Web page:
Eli Lil­ly’s USA, di­a­betes chief En­rique Con­ter­no is head­ing out af­ter 27 years, and he’s be­ing re­placed by a com­pa­ny in­sid­er

Close to 3 years after Eli Lilly CEO Dave Ricks added the title of president of the US operations to Enrique Conterno’s resume, which included his helmsmanship of the diabetes franchise, the Peruvian born exec is set to retire after a 27-year run at the pharma giant.

Lilly put out the news just as it was posting Q3 results, with a mix of upbeat and downbeat results in the latest set of numbers from Lilly.
Conterno — a grizzled, deeply experienced and sometimes gruff veteran of the pharma world — was a high-profile figure at Lilly, stepping up to expanded duties as the company was forced to deal with intense pricing pressure on the diabetes side of the business. He had replaced outgoing US president Alex Azar, who later popped up as head of Health and Human Services in the Trump administration.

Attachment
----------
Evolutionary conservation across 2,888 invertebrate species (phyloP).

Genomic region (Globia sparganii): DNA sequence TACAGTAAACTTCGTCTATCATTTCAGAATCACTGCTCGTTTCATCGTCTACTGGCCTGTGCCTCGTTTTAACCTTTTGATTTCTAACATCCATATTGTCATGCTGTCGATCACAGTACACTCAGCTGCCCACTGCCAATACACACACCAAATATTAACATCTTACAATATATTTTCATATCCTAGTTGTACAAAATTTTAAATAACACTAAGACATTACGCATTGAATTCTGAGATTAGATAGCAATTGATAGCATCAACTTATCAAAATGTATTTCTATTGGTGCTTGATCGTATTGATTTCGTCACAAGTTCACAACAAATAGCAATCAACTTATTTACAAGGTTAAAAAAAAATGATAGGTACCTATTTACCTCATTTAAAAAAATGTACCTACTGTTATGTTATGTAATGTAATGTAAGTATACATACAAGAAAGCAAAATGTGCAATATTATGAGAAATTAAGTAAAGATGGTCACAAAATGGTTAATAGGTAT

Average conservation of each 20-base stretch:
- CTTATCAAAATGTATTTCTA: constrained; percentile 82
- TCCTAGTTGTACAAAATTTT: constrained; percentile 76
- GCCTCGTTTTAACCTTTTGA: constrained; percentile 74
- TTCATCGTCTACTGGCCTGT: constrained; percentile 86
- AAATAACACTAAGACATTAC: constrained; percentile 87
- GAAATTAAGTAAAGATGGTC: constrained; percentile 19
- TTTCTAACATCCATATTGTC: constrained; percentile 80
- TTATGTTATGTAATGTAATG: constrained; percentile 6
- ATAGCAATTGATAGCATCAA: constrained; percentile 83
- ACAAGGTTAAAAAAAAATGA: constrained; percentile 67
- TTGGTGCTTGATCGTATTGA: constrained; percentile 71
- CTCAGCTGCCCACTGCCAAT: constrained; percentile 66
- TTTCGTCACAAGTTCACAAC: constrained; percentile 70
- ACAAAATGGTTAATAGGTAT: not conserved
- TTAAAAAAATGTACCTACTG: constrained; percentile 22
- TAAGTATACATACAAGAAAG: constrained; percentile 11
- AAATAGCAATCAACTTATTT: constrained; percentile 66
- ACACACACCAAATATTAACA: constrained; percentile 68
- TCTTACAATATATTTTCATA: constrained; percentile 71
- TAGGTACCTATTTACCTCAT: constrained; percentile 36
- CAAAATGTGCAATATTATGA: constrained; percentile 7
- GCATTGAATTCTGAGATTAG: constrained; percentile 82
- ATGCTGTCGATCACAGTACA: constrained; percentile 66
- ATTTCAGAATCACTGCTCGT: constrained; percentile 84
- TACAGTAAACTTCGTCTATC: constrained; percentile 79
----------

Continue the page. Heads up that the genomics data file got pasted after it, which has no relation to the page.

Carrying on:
As head of the diabetes unit, Conterno had to deal with an extraordinarily competitive field as payers demanded bigger discounts. Trulicity’s success helped generate new revenue for the company, but Q3’s miss on revenue had a lot to do with the need for discounting the drug ahead of Novo Nordisk’s rival therapy, Rybelsus, which was priced on the wholesale level at an almost identical rate.

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Vas Narasimhan. Getty Images

UP­DAT­ED: Failed PhI­II fe­vip­iprant tri­als pour more cold wa­ter on No­var­tis' block­buster R&D en­gine — and briefly spread the chill to a high-pro­file biotech